The conference organizers sought to emphasize best practices for radiology without overwhelming non-radiologists. “We’re talking about radiology to mostly non-radiologists. You don’t want to go too far in depth,” Brewington says. “You want to stay engaged with your audience.”

Funding and Marketing

The brevity of each presentation was purposeful, Brewington emphasizes. “One of the things that many providers suffer from today is having very busy schedules. At the same time, we all need to stay current with the latest developments in medicine, so offering CME encourages participation from busy professionals,” Brewington says.

Mack C. MitchellBrewington goes on to stress the importance of efficiently educating the providers within a health system on best practices without taking too much time away from their schedules. “This conference is one way to do that, so we had complete buy-in by the ACO administration, the department of radiology, and by our providers” she says.

Brewington also insists that emphasizing cost-savings wasn’t a key focus for the event. “We wanted to make this about taking care of patients in the right manner,” she says. “I may be an idealist, but I think most providers went into health care because they want to help people. With that in mind, the marketing campaign had quality care and time management as its goal, and we geared the marketing campaign around that, not cost-savings.”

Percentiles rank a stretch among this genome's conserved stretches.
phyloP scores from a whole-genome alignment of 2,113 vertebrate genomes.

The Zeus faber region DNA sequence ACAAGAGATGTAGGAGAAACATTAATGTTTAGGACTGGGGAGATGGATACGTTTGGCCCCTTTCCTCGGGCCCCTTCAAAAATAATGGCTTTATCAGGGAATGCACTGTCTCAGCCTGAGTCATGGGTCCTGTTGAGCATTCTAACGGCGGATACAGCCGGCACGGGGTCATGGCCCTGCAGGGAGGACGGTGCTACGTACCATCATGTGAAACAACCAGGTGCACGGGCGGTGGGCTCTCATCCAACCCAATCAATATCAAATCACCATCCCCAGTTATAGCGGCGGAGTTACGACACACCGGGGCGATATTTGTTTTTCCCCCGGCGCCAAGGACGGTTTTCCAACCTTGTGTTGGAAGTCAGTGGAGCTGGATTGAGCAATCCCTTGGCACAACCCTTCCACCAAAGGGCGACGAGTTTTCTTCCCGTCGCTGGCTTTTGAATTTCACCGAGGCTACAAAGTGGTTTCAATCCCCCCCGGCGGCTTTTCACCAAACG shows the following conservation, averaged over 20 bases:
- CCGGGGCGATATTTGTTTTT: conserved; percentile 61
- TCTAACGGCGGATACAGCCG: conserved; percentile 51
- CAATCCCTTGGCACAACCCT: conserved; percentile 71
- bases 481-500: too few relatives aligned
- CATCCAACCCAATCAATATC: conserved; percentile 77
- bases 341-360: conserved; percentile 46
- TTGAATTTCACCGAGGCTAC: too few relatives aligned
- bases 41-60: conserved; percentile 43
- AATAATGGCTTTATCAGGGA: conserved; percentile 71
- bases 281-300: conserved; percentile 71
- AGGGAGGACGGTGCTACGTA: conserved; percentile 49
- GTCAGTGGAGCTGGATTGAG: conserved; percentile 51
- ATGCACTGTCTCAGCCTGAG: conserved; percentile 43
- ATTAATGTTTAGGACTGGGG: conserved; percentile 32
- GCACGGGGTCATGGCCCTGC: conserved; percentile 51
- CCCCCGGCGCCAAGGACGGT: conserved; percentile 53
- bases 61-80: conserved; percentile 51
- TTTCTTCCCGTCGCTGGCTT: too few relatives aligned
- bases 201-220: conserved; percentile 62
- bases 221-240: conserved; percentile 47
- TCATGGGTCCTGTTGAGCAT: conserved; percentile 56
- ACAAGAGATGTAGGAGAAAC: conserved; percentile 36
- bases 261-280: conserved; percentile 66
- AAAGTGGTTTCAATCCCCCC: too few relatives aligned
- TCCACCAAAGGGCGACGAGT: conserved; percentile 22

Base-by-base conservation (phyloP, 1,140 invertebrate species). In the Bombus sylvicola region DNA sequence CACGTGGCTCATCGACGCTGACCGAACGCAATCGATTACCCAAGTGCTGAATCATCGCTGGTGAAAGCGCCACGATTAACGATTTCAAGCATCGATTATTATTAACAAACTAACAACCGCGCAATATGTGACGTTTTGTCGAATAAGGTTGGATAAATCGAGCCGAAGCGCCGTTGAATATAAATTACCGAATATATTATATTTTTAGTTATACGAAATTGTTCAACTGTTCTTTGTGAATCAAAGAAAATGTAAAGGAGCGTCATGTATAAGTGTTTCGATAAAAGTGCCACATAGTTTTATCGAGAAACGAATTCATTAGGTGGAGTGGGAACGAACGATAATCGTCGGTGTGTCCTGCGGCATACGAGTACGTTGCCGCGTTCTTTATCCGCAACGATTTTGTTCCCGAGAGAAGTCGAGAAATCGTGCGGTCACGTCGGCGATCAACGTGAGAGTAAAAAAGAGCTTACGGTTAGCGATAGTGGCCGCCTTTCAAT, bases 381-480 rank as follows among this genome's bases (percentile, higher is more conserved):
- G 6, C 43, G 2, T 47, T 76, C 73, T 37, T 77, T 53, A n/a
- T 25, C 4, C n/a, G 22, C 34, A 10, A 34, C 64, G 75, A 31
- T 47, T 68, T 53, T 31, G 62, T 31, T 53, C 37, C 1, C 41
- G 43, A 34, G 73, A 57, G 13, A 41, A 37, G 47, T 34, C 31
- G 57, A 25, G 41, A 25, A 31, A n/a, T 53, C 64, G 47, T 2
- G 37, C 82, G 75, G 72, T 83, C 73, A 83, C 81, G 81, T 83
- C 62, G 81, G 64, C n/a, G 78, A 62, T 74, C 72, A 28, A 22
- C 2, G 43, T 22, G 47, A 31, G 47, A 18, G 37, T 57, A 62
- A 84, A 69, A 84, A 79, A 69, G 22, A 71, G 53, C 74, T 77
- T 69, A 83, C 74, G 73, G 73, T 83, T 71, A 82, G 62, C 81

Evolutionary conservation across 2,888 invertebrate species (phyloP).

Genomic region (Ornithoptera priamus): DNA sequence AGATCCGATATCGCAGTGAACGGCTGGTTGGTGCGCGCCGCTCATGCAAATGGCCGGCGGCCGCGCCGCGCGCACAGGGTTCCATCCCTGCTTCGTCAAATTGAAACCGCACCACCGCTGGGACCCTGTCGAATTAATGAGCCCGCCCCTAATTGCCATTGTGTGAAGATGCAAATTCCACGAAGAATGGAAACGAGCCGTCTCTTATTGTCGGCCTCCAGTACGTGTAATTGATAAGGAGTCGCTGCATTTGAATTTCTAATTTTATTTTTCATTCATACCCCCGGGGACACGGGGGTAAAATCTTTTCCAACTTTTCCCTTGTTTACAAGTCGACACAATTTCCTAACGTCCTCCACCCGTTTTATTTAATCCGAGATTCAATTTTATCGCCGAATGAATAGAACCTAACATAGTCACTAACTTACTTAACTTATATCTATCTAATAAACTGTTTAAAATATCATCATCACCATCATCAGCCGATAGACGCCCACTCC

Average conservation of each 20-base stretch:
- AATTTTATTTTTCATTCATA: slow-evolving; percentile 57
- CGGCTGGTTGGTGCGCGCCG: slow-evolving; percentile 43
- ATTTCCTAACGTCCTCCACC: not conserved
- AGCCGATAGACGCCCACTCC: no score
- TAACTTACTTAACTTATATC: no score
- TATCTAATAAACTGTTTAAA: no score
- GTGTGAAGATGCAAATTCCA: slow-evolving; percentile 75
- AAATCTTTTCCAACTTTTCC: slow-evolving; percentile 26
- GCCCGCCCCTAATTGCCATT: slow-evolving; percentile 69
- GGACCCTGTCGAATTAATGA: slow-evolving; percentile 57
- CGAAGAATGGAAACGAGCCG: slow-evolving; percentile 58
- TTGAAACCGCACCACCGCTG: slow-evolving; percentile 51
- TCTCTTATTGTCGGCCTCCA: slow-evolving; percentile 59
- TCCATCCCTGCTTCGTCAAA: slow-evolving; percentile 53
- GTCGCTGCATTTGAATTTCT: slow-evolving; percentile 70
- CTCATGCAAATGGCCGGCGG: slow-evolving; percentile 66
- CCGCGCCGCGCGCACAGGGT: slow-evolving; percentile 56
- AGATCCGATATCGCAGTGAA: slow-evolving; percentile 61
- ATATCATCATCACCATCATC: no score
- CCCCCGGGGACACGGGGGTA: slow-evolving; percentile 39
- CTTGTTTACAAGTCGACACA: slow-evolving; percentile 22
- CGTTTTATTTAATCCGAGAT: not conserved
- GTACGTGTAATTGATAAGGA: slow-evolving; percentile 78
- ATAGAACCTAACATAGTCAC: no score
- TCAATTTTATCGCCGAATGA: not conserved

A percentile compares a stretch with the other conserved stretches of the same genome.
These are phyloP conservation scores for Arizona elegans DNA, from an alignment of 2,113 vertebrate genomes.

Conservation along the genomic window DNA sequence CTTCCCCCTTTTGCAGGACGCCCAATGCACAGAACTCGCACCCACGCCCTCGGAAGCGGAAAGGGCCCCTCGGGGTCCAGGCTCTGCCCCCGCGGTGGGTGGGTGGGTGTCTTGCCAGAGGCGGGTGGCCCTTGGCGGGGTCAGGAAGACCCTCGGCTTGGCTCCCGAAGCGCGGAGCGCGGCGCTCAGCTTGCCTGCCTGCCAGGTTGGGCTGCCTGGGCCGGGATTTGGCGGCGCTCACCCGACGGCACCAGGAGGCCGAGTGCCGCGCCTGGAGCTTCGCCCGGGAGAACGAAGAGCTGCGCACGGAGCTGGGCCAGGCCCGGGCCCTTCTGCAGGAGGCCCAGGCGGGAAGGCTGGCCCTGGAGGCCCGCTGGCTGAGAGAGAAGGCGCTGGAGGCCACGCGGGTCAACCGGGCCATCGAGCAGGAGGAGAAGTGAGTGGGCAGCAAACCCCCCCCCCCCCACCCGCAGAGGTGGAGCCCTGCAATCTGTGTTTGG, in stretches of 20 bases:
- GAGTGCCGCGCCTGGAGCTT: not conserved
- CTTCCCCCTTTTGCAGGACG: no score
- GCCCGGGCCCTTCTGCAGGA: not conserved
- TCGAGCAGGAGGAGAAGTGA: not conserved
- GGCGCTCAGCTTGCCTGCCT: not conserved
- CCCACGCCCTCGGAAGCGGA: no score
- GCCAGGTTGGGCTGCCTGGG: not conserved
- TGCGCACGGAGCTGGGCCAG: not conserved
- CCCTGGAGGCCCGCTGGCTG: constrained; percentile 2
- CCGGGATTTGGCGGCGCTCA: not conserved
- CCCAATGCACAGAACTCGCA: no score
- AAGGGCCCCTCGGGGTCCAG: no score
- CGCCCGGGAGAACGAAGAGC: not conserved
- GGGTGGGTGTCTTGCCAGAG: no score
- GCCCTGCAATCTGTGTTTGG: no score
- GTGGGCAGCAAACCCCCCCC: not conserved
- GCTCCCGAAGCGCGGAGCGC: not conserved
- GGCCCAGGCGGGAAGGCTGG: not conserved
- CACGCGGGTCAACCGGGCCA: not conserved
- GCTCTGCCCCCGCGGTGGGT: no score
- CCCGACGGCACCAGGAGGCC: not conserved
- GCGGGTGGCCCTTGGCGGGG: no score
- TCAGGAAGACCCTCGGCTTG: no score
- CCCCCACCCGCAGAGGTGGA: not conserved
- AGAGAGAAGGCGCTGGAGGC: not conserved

While emphasizing departmental cost-savings was not a focal point, the team wanted to keep costs down for participants. The ACO provided many of the resources to fund the conference, and the planning committee also solicited donations from vendors, some of whom had community-outreach incentives and provided grant funding for the events.

The group promoted the event using a comprehensive marketing campaign, which involved UT Southwestern’s marketing team and the radiology department’s own marketing group. The conference committee created an email list of local providers, which included physicians, physician assistants, nurse practitioners, and nurses. They also provided flyers (see example) to ACO members.

Attendee Feedback

Both events were met with overwhelming success. Attendee feedback during and following the conference was positive and encouraging, explains Mack C. Mitchell, MD, interim executive vice president for healthy system affairs at UT Southwestern and chief medical officer for Southwestern Health Resources Physician network.

“Attendees were uniformly impressed, both with the quality of the presentations and their practical nature,” he says. “This was designed to be news you can use, not just the theoretical advantage of A versus B. It was a little more algorithmic in its nature.”